The following are summaries some of the key legislative bills that the Georgia General Assembly adopted in its 2017 legislative regular session that affect the insurance industry. The 2017 legislative session, which ended on March 30, 2017, was the first year of the state’s two year regular legislative session, and thus bills that did not pass will be carried over to next year’s session. Unless a passed bill has a specific effective date, passed bills become effective on July 1, 2017.

Firefighters’ Cancer Insurance: HB 146 requires fire departments to buy and maintain insurance covering fire departments’ members’ cancer related health risks as defined by statute by amending [Title 21] of the Georgia Code. This bill becomes effective in January 1, 2018. Brian T. Casey, Co-Chair Regulatory & Transactions Insurance Practice Group, Locke Lord LLP (Atlanta), bcasey@lockelord.com, (404) 870-4638.

Regulation of Pharmacy Benefit Managers: SB 103 and HB 276 amends The Pharmacy Patient Protection Act, Chapter 64 of the Georgia Insurance Code, to provide express authority for the Georgia Insurance Commissioner to adopt regulations governing pharmacy benefit managers, prohibit pharmacy benefit managers from requiring insureds under group or individual health insurance policies to use mail order pharmacies in certain circumstances, and imposing certain prohibitions on pharmacy benefit managers in dealing with insureds, pharmacies and pharmacists. This bill applies to group or individual health insurance policies issued on or after July 1, 2017. Brian T. Casey, Co-Chair Regulatory & Transactions Insurance Practice Group, Locke Lord LLP (Atlanta), bcasey@lockelord.com, (404) 870-4638.

Children’s Hearing Aid Insurance Coverage: SB 206 amends Chapter 24 of the Georgia Insurance Code to create the Hearing Aid Coverage for Children Act, which requires group and individual health insurance policies issued on or after January 1, 2018 to provide coverage for one hearing aid per impaired ear for billed charges not to exceed $3,000 per hearing aid for covered individuals of 18 years of age or younger and one replacement of a hearing aid every 48 months and various other children’s hearing aid coverage requirements. Brian T. Casey, Co-Chair Regulatory & Transactions Insurance Practice Group, Locke Lord LLP (Atlanta), bcasey@lockelord.com, (404) 870-4638.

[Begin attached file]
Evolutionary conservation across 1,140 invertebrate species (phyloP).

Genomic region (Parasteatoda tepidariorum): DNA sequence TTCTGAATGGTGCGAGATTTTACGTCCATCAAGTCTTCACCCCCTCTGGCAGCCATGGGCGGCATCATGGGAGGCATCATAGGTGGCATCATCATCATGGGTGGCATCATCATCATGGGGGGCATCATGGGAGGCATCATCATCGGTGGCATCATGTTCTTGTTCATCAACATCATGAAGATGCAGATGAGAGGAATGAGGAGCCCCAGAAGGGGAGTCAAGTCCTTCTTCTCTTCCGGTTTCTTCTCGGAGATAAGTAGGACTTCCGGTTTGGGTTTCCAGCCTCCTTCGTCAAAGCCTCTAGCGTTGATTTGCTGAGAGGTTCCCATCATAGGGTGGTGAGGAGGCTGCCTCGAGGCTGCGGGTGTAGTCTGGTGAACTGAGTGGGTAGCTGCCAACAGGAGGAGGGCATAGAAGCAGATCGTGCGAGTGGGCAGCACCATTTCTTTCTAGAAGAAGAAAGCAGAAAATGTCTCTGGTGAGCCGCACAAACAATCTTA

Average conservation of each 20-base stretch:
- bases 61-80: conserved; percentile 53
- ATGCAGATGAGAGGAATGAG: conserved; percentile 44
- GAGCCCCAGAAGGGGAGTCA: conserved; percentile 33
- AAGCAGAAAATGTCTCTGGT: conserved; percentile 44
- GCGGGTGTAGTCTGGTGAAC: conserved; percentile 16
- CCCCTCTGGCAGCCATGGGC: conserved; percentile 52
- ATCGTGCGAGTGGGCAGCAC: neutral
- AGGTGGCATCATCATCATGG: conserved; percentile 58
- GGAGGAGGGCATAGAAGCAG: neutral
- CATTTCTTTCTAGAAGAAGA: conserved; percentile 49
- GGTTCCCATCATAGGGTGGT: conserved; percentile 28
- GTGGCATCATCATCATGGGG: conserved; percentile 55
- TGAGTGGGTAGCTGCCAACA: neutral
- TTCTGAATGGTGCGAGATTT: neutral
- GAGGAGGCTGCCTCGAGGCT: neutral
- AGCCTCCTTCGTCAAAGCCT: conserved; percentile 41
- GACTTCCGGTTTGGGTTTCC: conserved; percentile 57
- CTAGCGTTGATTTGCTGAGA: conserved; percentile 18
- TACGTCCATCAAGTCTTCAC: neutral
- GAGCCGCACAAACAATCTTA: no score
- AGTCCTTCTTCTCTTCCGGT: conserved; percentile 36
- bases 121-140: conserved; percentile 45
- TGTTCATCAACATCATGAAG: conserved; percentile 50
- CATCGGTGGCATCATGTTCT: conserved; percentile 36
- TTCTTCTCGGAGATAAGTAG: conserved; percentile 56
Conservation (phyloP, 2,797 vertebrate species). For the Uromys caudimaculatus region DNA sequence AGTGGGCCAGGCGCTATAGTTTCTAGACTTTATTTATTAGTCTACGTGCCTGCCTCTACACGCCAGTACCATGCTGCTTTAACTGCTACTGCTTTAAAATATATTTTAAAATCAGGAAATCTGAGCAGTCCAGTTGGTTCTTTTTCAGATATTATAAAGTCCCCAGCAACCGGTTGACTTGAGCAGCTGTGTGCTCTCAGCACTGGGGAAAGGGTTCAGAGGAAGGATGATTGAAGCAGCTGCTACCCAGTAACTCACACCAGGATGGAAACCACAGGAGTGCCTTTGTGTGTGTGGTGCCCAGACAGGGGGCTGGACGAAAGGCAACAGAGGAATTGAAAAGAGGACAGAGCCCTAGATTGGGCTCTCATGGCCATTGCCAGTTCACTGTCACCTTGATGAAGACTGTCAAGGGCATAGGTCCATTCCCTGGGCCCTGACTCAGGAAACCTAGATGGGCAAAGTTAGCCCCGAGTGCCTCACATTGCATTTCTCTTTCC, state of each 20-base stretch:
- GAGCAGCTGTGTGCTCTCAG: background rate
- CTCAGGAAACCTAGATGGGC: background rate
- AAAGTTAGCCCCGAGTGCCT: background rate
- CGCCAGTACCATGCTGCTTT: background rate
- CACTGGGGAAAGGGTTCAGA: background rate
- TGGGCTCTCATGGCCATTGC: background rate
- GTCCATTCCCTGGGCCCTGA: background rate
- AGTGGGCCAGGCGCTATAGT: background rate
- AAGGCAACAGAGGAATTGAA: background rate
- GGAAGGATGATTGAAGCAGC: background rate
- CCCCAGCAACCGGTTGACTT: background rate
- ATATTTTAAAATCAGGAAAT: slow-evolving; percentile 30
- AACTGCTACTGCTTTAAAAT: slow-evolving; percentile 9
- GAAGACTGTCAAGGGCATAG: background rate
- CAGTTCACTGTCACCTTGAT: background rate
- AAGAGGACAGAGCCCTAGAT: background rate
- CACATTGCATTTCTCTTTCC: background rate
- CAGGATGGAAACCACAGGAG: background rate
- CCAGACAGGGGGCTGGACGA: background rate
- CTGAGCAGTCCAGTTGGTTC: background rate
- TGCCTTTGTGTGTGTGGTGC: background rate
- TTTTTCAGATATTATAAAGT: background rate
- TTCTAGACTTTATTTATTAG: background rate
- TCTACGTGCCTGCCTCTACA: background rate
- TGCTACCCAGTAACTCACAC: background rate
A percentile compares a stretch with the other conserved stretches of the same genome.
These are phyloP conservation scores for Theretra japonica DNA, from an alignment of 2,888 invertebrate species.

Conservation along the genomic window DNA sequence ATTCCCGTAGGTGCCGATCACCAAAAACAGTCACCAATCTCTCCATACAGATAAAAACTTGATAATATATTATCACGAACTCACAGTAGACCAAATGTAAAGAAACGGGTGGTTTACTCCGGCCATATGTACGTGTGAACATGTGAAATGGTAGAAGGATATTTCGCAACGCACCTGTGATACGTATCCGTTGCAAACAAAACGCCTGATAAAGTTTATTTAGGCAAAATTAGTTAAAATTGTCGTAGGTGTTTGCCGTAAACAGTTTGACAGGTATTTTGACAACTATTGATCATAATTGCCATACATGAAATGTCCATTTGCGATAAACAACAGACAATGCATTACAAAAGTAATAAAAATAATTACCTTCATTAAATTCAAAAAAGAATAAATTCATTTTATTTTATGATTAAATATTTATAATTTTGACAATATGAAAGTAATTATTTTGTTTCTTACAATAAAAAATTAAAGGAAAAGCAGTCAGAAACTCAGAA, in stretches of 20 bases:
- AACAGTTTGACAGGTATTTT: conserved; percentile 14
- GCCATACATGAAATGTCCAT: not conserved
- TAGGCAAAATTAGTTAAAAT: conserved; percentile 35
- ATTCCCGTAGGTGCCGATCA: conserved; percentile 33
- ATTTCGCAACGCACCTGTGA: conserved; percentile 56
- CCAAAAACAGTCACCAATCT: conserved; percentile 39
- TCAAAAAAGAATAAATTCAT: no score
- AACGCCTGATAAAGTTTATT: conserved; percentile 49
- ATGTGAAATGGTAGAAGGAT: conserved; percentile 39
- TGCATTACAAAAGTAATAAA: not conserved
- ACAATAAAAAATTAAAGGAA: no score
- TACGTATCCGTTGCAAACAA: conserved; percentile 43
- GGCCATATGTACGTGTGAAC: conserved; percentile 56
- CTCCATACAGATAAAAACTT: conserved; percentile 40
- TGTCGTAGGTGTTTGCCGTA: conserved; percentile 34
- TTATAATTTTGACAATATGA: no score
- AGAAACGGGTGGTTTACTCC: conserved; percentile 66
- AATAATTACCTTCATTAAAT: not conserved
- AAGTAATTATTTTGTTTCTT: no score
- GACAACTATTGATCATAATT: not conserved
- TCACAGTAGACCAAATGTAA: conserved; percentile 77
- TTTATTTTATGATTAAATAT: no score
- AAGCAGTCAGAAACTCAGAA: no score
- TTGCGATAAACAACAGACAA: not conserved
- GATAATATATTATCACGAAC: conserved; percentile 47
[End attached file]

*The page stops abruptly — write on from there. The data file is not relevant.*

Life and Health Insurer Risk-Based Capital Negative Trend Trigger: HB 74 amends Georgia Insurance Coe Section 33-56-3 to require a life or health insurer to file a risk-based capital report if the insurer’s total adjusted capital is equal to or great than its company action level RBC but less than the product of its authorized control level RBC multiplied by 3, amending the former 2.5 multiplier to conform to the NAIC’s accreditation standards. Brian T. Casey, Co-Chair Regulatory & Transactions Insurance Practice Group, Locke Lord LLP (Atlanta), bcasey@lockelord.com, (404) 870-4638.

More Captive Insurance Companies Amendments: SB 173 constitutes the third series of amendments to Georgia Insurance Code’s Chapter 41, Captive Insurance Companies, which (a) amends various defined terms, (b) limits agency captives acting as a reinsurer to reinsuring only (i) insurance policies and annuities sold by the sponsoring insurance producer and (ii) contractual liability insurance policies in the case of a sponsoring service contract provider or administrator, (c) simplifies and streamlines the formation, merger and dissolution of captive insurers in coordination with the Georgia Business Corporation Code and (d) allows captive insurers to be in limited liability company form. Brian T. Casey, Co-Chair Regulatory & Transactions Insurance Practice Group, Locke Lord LLP (Atlanta), bcasey@lockelord.com, (404) 870-4638.

Autonomous Vehicles: SB 219 authorizes the operation of autonomous and provides that liability insurance coverage is required to be equal to 250% of the required amount for limousines ($100,000/$300,000/$50,000).

Medical Marijuana Expansion: SB 16 add six new types of illnesses which can be treated with cannabis oil with a physician’s prescription: Autism, AIDS, Alzheimer’s Disease, Epidermolysis Bullosa, Peripheral Neuropathy, Tourette’s Syndrome.

Vetoed: Expansion of Insurers’ Permissible Payment Means: The Georgia Governor vetoed HB 174 which would have amended Georgia Insurance Code Section 33-24-43 to expand the means by which insurers may pay insurance policy benefits or covered losses to include wire transfers, cashier’s checks, bank checks and drafts, electronic funds transfers and other forms of electronic payments, general us gift cards without any expiration date, dormancy or non-use fee and any other payment method that the Georgia Insurance Commissioner may approved. Brian T. Casey, Co-Chair Regulatory & Transactions Insurance Practice Group, Locke Lord LLP (Atlanta), bcasey@lockelord.com, (404) 870-4638.